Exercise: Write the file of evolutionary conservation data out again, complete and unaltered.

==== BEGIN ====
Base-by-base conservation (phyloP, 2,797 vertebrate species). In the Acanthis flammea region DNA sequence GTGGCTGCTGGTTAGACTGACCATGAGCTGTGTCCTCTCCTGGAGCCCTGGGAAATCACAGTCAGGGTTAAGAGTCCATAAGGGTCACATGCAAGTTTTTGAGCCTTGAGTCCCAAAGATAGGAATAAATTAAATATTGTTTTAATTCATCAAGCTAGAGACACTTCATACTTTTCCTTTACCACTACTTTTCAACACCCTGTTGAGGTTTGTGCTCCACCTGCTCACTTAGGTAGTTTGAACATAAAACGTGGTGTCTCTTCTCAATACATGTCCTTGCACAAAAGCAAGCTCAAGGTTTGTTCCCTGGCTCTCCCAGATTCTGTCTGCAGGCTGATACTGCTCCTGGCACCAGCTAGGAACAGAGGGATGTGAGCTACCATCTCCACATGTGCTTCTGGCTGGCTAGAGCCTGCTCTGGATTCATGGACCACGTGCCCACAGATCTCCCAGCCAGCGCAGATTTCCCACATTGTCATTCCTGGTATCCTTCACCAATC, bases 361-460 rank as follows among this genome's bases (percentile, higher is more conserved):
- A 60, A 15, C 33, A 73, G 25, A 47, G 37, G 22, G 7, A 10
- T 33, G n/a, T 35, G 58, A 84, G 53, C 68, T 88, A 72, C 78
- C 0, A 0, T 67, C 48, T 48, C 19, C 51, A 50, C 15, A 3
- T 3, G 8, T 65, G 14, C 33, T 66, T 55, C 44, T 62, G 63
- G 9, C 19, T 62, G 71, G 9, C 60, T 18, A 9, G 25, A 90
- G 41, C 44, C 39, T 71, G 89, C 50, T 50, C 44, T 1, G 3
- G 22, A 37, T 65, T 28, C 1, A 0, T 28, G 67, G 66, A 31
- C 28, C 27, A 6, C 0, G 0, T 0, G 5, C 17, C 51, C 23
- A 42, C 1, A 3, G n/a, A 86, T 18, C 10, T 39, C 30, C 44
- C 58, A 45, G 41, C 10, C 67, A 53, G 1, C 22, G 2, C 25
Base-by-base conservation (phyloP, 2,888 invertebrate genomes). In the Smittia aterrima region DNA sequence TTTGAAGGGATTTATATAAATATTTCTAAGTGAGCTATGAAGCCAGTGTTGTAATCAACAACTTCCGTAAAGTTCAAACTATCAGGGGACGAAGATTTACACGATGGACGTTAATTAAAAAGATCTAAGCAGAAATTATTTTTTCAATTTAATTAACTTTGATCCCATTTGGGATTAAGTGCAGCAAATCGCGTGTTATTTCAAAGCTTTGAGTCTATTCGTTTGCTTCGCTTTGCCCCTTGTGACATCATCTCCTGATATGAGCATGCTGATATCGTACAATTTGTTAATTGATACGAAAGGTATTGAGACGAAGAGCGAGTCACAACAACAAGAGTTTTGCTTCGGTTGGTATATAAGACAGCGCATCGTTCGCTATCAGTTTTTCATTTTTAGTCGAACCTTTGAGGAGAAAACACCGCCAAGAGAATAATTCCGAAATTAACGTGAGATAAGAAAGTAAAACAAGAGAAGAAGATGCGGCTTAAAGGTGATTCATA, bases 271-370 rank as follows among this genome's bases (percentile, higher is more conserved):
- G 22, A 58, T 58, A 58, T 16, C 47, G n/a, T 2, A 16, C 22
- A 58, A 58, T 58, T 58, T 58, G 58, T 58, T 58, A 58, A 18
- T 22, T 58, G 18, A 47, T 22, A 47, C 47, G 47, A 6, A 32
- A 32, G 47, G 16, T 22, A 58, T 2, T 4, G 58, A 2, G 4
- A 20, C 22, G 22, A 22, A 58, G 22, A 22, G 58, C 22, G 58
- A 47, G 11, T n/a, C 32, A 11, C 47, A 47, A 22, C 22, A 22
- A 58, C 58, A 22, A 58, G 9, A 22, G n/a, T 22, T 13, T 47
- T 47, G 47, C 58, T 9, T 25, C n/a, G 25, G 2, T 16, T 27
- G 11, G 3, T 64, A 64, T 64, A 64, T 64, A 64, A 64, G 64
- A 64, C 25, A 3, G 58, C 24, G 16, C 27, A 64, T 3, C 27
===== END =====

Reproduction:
Base-by-base conservation (phyloP, 2,797 vertebrate species). In the Acanthis flammea region DNA sequence GTGGCTGCTGGTTAGACTGACCATGAGCTGTGTCCTCTCCTGGAGCCCTGGGAAATCACAGTCAGGGTTAAGAGTCCATAAGGGTCACATGCAAGTTTTTGAGCCTTGAGTCCCAAAGATAGGAATAAATTAAATATTGTTTTAATTCATCAAGCTAGAGACACTTCATACTTTTCCTTTACCACTACTTTTCAACACCCTGTTGAGGTTTGTGCTCCACCTGCTCACTTAGGTAGTTTGAACATAAAACGTGGTGTCTCTTCTCAATACATGTCCTTGCACAAAAGCAAGCTCAAGGTTTGTTCCCTGGCTCTCCCAGATTCTGTCTGCAGGCTGATACTGCTCCTGGCACCAGCTAGGAACAGAGGGATGTGAGCTACCATCTCCACATGTGCTTCTGGCTGGCTAGAGCCTGCTCTGGATTCATGGACCACGTGCCCACAGATCTCCCAGCCAGCGCAGATTTCCCACATTGTCATTCCTGGTATCCTTCACCAATC, bases 361-460 rank as follows among this genome's bases (percentile, higher is more conserved):
- A 60, A 15, C 33, A 73, G 25, A 47, G 37, G 22, G 7, A 10
- T 33, G n/a, T 35, G 58, A 84, G 53, C 68, T 88, A 72, C 78
- C 0, A 0, T 67, C 48, T 48, C 19, C 51, A 50, C 15, A 3
- T 3, G 8, T 65, G 14, C 33, T 66, T 55, C 44, T 62, G 63
- G 9, C 19, T 62, G 71, G 9, C 60, T 18, A 9, G 25, A 90
- G 41, C 44, C 39, T 71, G 89, C 50, T 50, C 44, T 1, G 3
- G 22, A 37, T 65, T 28, C 1, A 0, T 28, G 67, G 66, A 31
- C 28, C 27, A 6, C 0, G 0, T 0, G 5, C 17, C 51, C 23
- A 42, C 1, A 3, G n/a, A 86, T 18, C 10, T 39, C 30, C 44
- C 58, A 45, G 41, C 10, C 67, A 53, G 1, C 22, G 2, C 25
Base-by-base conservation (phyloP, 2,888 invertebrate genomes). In the Smittia aterrima region DNA sequence TTTGAAGGGATTTATATAAATATTTCTAAGTGAGCTATGAAGCCAGTGTTGTAATCAACAACTTCCGTAAAGTTCAAACTATCAGGGGACGAAGATTTACACGATGGACGTTAATTAAAAAGATCTAAGCAGAAATTATTTTTTCAATTTAATTAACTTTGATCCCATTTGGGATTAAGTGCAGCAAATCGCGTGTTATTTCAAAGCTTTGAGTCTATTCGTTTGCTTCGCTTTGCCCCTTGTGACATCATCTCCTGATATGAGCATGCTGATATCGTACAATTTGTTAATTGATACGAAAGGTATTGAGACGAAGAGCGAGTCACAACAACAAGAGTTTTGCTTCGGTTGGTATATAAGACAGCGCATCGTTCGCTATCAGTTTTTCATTTTTAGTCGAACCTTTGAGGAGAAAACACCGCCAAGAGAATAATTCCGAAATTAACGTGAGATAAGAAAGTAAAACAAGAGAAGAAGATGCGGCTTAAAGGTGATTCATA, bases 271-370 rank as follows among this genome's bases (percentile, higher is more conserved):
- G 22, A 58, T 58, A 58, T 16, C 47, G n/a, T 2, A 16, C 22
- A 58, A 58, T 58, T 58, T 58, G 58, T 58, T 58, A 58, A 18
- T 22, T 58, G 18, A 47, T 22, A 47, C 47, G 47, A 6, A 32
- A 32, G 47, G 16, T 22, A 58, T 2, T 4, G 58, A 2, G 4
- A 20, C 22, G 22, A 22, A 58, G 22, A 22, G 58, C 22, G 58
- A 47, G 11, T n/a, C 32, A 11, C 47, A 47, A 22, C 22, A 22
- A 58, C 58, A 22, A 58, G 9, A 22, G n/a, T 22, T 13, T 47
- T 47, G 47, C 58, T 9, T 25, C n/a, G 25, G 2, T 16, T 27
- G 11, G 3, T 64, A 64, T 64, A 64, T 64, A 64, A 64, G 64
- A 64, C 25, A 3, G 58, C 24, G 16, C 27, A 64, T 3, C 27